Cortland County, New York

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Cortland County is a county located in the U.S. state of New York, named after Federico Van Cortlandt, president of the convention at Kingston that wrote the first New York State Constitution in 1777, and first lieutenant governor of the state. The county seat is Cortland.

As of the 2000 census, the population of Cortland County was 48,599, and the estimated population in 2006 was 48,483.[1]

The Cortland apple is named for the county.



Early history

Located in the glaciated Appalachian Plateau area of Central New York State, midway between Syracuse and Binghamton, this predominantly rural county is the southeastern gateway to the Finger Lakes Region. Scattered archaeological evidence indicates three different aboriginal cultures hunted the area beginning about 1500 A. D.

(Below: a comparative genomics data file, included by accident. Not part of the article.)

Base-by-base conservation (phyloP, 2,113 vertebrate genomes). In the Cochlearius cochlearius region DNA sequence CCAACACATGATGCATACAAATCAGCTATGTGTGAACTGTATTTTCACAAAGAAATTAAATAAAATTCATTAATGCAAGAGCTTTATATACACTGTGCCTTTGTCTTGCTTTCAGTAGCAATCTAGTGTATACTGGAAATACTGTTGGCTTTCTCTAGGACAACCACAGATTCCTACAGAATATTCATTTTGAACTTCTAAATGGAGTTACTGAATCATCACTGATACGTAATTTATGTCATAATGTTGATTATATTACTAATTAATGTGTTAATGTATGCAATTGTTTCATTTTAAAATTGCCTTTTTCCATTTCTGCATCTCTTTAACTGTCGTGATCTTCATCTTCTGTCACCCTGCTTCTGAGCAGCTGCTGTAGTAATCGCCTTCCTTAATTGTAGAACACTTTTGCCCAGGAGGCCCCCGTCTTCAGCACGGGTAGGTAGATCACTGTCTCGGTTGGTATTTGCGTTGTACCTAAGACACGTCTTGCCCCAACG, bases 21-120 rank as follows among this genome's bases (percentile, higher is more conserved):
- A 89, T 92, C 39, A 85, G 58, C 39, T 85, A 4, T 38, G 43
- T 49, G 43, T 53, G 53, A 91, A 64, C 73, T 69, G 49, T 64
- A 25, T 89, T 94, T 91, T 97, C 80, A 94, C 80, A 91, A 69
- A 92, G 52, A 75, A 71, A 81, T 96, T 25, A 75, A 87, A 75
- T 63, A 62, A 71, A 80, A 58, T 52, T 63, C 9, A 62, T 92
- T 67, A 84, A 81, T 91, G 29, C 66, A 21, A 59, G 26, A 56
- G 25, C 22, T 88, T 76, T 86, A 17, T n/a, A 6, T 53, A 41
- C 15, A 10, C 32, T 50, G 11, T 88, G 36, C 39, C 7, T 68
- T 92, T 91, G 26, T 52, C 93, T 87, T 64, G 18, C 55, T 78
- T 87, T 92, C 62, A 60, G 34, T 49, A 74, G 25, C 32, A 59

What was to become Cortland County remained within Indian territory until the American Revolution. It became part of the Military Tract, when, in 1781, more than 1¼ million acres (5,100 km²) were set aside by the State's Legislature to compensate two regiments formed to protect the State's western section from the English and their Iroquois allies, at the close of the Revolution. To encourage settlement in the upstate isolated wilderness, the State constructed a road from Oxford through Cortland County to Cayuga Lake in 1792-94. This, and construction of privately financed roads, were the major impetus to settlement.

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